Sometimes the reason why I like travel so much is because it undermines competition, and competition is a reason why I am hating on gymnastics lately.
Competition seems quintessentially American. Confrontational. At odds with who we are supposed to call teammates and friends. We love them and comfort them when they lose, but we secretly want them to, because in order to win, others must lose. This has stripped Soren of some of her sweetness and humanity over the last two years on the team, where she can’t quite wrap her mind around the fact that she gets so many bronzes because they give medals up to ten places out.
The podium is a long way away for Soren. Let’s face it, the child is not grace on wheels. She’s awkward. She moves like a little kid. She is a little kid. She has powerful little thunder thighs that will someday serve her well in volleyball, softball, or as a bottom in cheerleading. Do they call them bottoms? That seems difficult for mommy to say, as a former sexuality educator. But I digress.
Travel, on the other hand, brings us closer to one another, instead of pitting us against each other. It’s all about having experiences together. Everyone gets to share. Their homes, their foods, their holidays – their very souls. It’s in direct opposition to these kids in the gym, sharing the same mechanized and routinized song and dance, the same tricks, the same moves, each judged for precision, not for expressing anything about sport, life, or the athlete.
Not until she makes it to level 6 in a few years does she get to express her personal charm. I’ve even heard that those levels have very similar moves on each apparatus, similar sequences. One girl’s double back handspring on beam is the next girl’s back walkover-back handspring. Whoopdy doo. Basically, it’s not very expressive.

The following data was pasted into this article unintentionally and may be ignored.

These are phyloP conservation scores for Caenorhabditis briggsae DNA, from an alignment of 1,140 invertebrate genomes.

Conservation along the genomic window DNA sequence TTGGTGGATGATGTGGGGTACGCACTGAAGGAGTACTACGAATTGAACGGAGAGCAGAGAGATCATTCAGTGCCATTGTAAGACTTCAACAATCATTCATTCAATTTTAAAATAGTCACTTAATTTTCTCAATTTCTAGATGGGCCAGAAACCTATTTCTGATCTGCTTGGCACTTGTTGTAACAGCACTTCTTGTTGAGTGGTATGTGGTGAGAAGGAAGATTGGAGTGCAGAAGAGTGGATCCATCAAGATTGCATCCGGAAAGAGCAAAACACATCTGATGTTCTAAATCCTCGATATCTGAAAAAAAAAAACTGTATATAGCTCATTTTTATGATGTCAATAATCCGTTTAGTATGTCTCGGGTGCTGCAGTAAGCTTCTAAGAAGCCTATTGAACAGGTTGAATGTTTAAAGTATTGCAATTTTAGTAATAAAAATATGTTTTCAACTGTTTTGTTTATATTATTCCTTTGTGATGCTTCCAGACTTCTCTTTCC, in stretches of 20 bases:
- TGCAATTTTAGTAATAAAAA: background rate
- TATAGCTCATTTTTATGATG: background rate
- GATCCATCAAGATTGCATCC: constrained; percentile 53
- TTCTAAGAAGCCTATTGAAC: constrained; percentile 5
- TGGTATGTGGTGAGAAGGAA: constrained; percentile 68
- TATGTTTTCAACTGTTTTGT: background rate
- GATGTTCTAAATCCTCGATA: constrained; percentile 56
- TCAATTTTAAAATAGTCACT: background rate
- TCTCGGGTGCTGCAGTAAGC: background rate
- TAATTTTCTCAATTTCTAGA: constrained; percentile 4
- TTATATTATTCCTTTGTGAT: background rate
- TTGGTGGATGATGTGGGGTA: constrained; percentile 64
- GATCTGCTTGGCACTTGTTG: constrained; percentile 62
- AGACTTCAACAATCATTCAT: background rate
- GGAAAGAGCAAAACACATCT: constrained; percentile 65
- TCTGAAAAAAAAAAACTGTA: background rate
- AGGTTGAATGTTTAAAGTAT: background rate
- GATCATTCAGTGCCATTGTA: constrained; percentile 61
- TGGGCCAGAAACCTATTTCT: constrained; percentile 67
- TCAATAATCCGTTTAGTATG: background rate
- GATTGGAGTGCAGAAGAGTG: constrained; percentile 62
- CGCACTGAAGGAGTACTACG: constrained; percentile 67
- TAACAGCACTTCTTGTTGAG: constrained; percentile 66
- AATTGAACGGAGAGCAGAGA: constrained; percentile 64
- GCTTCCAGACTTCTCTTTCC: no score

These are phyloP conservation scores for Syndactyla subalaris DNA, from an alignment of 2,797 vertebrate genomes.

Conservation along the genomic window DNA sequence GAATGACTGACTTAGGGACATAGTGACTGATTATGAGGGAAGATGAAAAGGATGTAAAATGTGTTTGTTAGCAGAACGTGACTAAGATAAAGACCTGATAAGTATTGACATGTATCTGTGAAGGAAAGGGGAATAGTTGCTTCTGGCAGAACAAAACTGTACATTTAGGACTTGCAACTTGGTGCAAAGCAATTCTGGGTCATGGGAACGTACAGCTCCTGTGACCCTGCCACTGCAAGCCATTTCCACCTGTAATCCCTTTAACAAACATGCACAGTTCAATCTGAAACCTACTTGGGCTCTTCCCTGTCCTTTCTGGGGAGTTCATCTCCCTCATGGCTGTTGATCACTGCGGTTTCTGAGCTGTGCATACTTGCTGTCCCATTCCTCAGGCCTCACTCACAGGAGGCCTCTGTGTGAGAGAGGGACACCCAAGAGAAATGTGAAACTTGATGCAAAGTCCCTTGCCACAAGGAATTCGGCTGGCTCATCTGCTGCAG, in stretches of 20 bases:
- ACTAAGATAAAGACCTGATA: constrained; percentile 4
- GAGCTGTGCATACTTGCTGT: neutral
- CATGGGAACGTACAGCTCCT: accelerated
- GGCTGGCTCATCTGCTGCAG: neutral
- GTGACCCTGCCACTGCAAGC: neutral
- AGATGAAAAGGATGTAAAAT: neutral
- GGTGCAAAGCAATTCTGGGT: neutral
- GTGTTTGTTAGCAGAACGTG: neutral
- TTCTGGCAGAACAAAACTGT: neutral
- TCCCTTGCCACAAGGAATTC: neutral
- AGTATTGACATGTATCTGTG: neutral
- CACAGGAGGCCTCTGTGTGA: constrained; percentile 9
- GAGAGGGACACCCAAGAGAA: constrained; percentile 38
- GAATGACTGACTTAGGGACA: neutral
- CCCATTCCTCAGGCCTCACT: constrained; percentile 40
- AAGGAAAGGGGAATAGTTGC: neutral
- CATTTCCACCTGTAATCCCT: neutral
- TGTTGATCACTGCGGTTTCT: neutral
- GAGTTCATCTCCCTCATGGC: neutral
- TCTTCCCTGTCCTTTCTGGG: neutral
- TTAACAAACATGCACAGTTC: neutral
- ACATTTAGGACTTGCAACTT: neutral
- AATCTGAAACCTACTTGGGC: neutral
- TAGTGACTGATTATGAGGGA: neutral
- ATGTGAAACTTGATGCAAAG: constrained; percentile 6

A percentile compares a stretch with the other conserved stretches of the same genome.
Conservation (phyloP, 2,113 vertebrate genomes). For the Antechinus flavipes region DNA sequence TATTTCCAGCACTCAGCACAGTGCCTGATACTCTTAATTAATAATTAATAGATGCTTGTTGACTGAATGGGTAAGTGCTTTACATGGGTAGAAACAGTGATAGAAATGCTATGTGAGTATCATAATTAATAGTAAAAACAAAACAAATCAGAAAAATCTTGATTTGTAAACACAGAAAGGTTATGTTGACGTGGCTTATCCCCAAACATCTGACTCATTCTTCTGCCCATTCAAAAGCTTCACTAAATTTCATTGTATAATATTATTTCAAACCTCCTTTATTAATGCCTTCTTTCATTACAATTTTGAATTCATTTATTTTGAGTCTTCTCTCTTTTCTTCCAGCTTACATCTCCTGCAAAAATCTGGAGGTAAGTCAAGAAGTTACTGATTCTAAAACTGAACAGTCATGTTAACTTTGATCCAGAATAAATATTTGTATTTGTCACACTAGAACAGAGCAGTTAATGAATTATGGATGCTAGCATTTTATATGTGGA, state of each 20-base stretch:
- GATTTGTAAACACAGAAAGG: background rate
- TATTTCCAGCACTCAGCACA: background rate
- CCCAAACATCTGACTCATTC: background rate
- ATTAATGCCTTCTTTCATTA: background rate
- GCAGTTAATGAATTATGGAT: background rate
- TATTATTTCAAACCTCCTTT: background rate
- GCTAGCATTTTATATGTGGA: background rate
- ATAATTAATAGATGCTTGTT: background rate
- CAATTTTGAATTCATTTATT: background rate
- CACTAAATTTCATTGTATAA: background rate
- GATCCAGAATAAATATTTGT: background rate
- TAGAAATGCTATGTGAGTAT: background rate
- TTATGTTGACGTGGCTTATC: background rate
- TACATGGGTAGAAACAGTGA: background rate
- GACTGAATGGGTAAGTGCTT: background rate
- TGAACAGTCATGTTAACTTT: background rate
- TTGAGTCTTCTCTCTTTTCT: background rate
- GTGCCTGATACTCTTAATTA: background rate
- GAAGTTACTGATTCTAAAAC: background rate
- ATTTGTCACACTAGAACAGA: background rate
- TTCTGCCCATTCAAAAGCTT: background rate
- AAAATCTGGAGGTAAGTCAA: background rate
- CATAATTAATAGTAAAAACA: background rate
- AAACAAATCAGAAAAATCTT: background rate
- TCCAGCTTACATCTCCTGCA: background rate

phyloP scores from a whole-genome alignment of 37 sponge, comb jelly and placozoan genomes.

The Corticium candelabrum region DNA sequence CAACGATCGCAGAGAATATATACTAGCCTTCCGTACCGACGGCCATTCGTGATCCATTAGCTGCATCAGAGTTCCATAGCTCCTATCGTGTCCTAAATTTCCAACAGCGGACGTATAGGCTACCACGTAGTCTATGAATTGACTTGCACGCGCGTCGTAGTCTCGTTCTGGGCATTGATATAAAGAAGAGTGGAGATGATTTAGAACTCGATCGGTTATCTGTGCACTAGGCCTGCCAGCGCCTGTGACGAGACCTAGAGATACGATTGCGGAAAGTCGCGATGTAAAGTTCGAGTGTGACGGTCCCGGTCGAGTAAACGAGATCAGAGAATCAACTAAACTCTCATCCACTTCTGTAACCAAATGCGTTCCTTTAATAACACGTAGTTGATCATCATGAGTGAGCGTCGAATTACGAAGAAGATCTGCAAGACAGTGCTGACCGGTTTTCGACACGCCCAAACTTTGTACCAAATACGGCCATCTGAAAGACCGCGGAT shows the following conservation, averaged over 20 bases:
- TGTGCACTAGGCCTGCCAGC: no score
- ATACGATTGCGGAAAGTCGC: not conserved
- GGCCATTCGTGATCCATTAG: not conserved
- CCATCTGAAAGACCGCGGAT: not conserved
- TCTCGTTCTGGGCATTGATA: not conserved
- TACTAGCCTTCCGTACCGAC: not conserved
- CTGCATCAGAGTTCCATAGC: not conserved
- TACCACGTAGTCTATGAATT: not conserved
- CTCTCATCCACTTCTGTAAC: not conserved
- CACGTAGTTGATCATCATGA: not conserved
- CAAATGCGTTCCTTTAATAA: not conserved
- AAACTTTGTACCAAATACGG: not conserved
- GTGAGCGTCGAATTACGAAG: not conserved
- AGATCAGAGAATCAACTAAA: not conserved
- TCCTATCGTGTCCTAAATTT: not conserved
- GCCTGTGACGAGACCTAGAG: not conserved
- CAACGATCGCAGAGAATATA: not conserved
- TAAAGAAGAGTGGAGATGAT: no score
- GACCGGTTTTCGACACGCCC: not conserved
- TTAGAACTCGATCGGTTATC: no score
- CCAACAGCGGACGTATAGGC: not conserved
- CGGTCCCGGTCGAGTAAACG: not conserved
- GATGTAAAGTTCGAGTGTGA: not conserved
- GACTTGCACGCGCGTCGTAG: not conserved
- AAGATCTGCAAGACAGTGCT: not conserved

Individual differences may not be valued in competitive sport, but there’s proof that competition itself may not even spur little Bailey to greatness. In one study, researchers told kids to make silly collages. Some were told they were competing for a prize. The others were not. When the collages were judged by professionals in the art industry, the non-competitors’ works were more creative. They were artistically better.
Anyone who watches the Olympics knows this to be true: when the pressure’s on, we don’t see the best tricks. Everybody plays it safe. They don’t try something zany, that’s not in the code of points. They don’t try something where they may fail, and fall on their butts. They don’t do anything that they will learn from. That happens in practice; that doesn’t happen when we compete.
Further, the other little girls with whom we attend birthday parties and pumpkin patch trips become the enemy when we compete with them. If only Bailey Sedona weren’t here, the kids’ eyes seem to say, *I’d* get a medal. They’re old enough to play politely, sure, but what’s going on inside? What kinds of feelings of affection mixed with anger are they suppressing? What kind of message is that about girlhood, about cattiness, about being in this wacky life for each other, together?
When our day is full of travel, we have the opposite experience. When we gloat, we quickly learn that our experiences, our houses, and our countries aren’t really better. In fact, there was a lot more comparison back before we started talking about other people and other lands so often.
A routinized lack of creative expression is also squashed flat. My kids were floored the last time we crossed the border from California to Arizona, and in the hills of Blythe, a flock of Ocotillo started pushing up through the rocky landscape. Saguaros. Agave. They oohed and ahhhed. They celebrated what it must be like to see something new and amazing and how interesting it would be to live among these alien plant forms! They screamed, “prickly pear!” They ate sour oranges. They spat them out. But they tried.
Back home, we just don’t try as much. And that’s a shame.
Because the world is really about experiences. Collecting them, tasting them, spitting them through our teeth. And connecting with each other. The values of travel have given us that. Now, if only I could convince them that we could do without the competition elsewhere in our lives, too…